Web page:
The influence of mammographic density on breast tumor characteristics
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Mammographic density (MD) is a well-established risk factor for breast cancer. Whether MD influences the tumor phenotype remains to be clarified. Previous studies are highly inconsistent and most lack important covariate information. This is a case-only study within a population-based case–control study. Cases were all postmenopausal women, aged 50–74 years, with incident breast cancer, diagnosed 1993–1995, and with no history of previous cancer (n = 2,720). 1,747 women with mammograms and information on tumor characteristics were included in analyses. MD was assessed using a computer-assisted thresholding technique. We used linear, logistic, and multinomial logistic regression, adjusting for possible confounders, to study density and tumor characteristics. PD was only statistically significantly associated with tumor size in our study (regression coefficient 0.031, p = 0.017). The effect of PD on tumor size was greater when mode of detection was excluded from the model (regression coefficient 0.043, p = 0.001). No other associations between PD and the tumor characteristics studied (lymph node metastasis, ER-status, PR-status, grade, and histopathological classification) were observed. In summary, PD was positively associated with tumor size in postmenopausal women. However, the relationship was at least partially confounded by mode of detection. Although there may be a true biological relationship between MD and more highly proliferative tumors, it also seems that part of this relationship is due to masking delaying diagnosis. In conclusion, PD does not seem to be differentially associated with tumor phenotype, except for tumor size, after taking mode of detection into consideration.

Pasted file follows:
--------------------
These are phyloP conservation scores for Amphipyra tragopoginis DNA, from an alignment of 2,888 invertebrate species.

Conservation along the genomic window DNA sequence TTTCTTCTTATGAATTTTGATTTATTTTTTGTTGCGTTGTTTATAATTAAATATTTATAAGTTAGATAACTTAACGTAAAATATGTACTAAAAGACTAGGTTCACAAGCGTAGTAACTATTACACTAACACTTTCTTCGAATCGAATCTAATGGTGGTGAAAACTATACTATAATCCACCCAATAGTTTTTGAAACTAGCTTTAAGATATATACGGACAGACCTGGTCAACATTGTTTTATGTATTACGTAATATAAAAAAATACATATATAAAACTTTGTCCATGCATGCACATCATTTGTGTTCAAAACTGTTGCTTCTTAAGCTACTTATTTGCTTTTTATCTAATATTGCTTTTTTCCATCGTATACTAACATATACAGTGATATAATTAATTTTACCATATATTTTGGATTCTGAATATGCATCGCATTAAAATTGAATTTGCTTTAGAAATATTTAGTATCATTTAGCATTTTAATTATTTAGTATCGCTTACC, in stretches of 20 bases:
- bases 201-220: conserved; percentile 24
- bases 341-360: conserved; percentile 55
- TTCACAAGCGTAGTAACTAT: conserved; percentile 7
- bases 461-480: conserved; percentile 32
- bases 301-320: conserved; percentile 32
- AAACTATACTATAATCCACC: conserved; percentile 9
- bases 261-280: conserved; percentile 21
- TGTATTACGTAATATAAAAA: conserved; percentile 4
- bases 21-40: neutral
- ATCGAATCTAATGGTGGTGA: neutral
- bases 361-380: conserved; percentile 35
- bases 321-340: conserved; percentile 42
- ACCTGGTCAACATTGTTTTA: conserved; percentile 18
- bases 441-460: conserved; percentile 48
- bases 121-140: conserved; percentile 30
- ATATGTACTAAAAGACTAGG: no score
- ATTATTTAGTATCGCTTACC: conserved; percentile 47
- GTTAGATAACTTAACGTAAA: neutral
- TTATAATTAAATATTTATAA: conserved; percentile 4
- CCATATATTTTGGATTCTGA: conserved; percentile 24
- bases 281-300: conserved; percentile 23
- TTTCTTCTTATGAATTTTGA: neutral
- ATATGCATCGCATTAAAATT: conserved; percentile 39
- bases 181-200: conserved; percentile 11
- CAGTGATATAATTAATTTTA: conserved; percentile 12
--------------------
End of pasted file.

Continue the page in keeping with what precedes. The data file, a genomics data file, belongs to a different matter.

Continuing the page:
KeywordsMammographic density Breast cancer Tumor characteristics Tumor size
Body mass index
Hormone replacement therapy
This study was funded by Märit and Hans Rausing’s Initiative against Breast Cancer and the Swedish Research Council grant no: 521-2011-3187. KC was financed by the Swedish Cancer Society grant no: 5128-B07-01PAF. KH was supported by the Swedish Research Council (523-2006-972). The funding sources had no role in the study design, data collection, analysis, interpretation of data, writing of the manuscript, or in the decision to submit the manuscript for publication.
Approval of the study was given by the ethical review board at the Karolinska Institutet (Stockholm, Sweden) and six other ethical review boards in the respective regions from which the subjects were based.
Conflict of interest
The authors declare that they have no conflict of interest.
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